Although the term "misdemeanor" applies to minor offenses, these charges play a considerable role in the U.S. criminal justice system. According to one expert, misdemeanor allegations and the sentences that often come with them only worsen the inequalities in American society.
In a book exploring criminal justice, Alexandria Natapoff, a one-time public defender, highlights how the long-term consequences of misdemeanor charges have harsher impacts on people who already face hardships. For instance, poorer people who can't afford attorneys still end up paying public defender fees. They also face the risk of being jailed when they can't pay their fines or having to wait behind bars for prolonged periods to see judges.
Court systems may also charge accused individuals fees for everything from DNA testing to supervision. What's more, groups like African Americans are more likely to get plea deals that carry harsh punishments while white defendants have a higher chance of getting severe charges dropped. Even though misdemeanor crimes are only punishable by up to a year's worth of incarceration, they make up 80 percent of the cases in American justice systems, and according to Natapoff, they're a massive source of revenue for local court systems.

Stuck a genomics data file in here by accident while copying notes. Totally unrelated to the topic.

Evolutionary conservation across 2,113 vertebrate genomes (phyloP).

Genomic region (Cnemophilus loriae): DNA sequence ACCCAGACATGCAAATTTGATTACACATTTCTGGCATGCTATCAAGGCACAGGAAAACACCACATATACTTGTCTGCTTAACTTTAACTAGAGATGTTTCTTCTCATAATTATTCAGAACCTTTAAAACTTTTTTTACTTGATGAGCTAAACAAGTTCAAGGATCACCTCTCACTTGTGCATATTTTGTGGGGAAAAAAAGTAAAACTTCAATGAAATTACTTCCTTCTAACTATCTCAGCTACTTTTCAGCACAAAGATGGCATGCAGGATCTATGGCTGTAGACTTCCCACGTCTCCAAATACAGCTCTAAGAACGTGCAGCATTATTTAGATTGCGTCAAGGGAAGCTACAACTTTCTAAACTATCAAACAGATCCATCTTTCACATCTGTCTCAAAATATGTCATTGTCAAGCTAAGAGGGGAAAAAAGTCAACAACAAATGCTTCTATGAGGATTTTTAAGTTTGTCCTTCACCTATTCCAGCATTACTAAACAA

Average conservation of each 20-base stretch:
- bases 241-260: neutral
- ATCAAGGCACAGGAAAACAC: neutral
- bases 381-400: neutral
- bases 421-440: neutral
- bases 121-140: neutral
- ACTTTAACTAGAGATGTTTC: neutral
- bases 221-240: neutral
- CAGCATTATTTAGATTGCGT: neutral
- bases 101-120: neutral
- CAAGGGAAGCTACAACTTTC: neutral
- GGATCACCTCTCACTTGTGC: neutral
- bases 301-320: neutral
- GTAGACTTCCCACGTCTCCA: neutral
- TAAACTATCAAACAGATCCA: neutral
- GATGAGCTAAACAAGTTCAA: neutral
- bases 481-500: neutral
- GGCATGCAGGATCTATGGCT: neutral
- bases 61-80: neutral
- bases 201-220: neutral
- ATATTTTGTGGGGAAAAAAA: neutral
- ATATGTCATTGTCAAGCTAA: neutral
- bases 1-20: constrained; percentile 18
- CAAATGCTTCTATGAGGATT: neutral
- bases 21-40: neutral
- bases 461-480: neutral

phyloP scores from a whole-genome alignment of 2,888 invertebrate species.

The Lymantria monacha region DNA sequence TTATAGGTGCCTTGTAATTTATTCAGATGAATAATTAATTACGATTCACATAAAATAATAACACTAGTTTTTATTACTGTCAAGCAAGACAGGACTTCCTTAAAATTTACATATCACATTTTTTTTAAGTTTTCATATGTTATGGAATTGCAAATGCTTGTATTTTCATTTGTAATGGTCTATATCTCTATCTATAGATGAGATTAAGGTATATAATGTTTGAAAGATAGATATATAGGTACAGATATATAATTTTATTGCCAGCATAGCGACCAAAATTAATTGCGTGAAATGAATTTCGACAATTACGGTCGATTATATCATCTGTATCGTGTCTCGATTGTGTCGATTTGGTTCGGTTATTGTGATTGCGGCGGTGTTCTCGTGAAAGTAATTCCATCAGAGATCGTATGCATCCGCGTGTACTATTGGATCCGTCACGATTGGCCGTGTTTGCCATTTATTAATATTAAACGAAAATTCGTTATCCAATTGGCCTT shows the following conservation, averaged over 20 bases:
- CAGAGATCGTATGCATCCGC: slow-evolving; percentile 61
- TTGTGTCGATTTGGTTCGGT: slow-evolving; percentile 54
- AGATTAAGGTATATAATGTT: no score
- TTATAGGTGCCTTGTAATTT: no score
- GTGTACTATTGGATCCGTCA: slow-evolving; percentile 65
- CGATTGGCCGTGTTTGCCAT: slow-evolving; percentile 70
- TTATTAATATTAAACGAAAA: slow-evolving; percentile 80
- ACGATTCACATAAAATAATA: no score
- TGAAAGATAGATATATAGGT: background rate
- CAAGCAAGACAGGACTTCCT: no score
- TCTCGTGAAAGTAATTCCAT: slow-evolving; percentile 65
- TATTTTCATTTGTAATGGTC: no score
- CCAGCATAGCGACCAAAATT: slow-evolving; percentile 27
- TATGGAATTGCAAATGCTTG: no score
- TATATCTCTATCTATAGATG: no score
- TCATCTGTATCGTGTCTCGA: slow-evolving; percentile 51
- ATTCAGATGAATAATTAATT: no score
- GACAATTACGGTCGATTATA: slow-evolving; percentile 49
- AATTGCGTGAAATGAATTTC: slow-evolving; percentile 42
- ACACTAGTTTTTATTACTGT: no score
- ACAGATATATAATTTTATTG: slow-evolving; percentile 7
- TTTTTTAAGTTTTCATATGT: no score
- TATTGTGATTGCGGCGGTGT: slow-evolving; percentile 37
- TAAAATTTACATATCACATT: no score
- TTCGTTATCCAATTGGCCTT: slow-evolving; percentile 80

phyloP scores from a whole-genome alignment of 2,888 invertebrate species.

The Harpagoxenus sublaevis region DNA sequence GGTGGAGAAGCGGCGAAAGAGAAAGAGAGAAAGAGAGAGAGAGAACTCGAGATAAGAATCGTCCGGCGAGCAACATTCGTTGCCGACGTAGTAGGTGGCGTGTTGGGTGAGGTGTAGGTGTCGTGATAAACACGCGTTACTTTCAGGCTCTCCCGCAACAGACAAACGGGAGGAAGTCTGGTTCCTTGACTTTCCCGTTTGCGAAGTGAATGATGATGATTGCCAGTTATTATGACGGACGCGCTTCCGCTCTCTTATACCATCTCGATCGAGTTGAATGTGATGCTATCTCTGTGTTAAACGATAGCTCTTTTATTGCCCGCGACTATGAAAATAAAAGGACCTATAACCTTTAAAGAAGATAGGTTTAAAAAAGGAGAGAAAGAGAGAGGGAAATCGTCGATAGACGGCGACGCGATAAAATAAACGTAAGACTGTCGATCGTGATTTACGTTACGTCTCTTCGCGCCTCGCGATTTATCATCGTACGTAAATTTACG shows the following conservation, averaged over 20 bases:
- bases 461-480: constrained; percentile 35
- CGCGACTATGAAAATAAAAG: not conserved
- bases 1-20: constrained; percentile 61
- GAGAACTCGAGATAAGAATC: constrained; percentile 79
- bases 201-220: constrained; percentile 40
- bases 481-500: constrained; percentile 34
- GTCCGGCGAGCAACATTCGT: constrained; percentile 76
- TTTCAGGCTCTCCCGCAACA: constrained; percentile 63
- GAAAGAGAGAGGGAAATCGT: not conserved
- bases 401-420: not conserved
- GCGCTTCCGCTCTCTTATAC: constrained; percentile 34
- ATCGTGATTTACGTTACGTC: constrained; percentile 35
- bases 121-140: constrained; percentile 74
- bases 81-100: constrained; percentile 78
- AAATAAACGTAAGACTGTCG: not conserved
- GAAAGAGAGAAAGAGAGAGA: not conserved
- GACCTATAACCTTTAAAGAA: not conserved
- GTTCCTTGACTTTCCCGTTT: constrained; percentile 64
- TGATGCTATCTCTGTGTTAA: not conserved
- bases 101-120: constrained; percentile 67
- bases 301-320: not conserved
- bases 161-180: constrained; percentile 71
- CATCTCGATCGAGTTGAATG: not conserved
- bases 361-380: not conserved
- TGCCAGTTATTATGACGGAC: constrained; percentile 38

Being convicted of a misdemeanor might have a number of adverse consequences. For instance, someone seeking a student loan, welfare benefits or employment might find it impossible to qualify after being found guilty. In addition, the fees they're charged while they're going through the justice system could result in them taking on permanent debt that makes life much harder.
Talking to a criminal defense attorney may be a wise move. Experienced legal advisers might help accused individuals fight back against an unequal justice system by building stronger, evidence-based arguments. They may also pursue the reduction of charges to lessen the severity of sentences.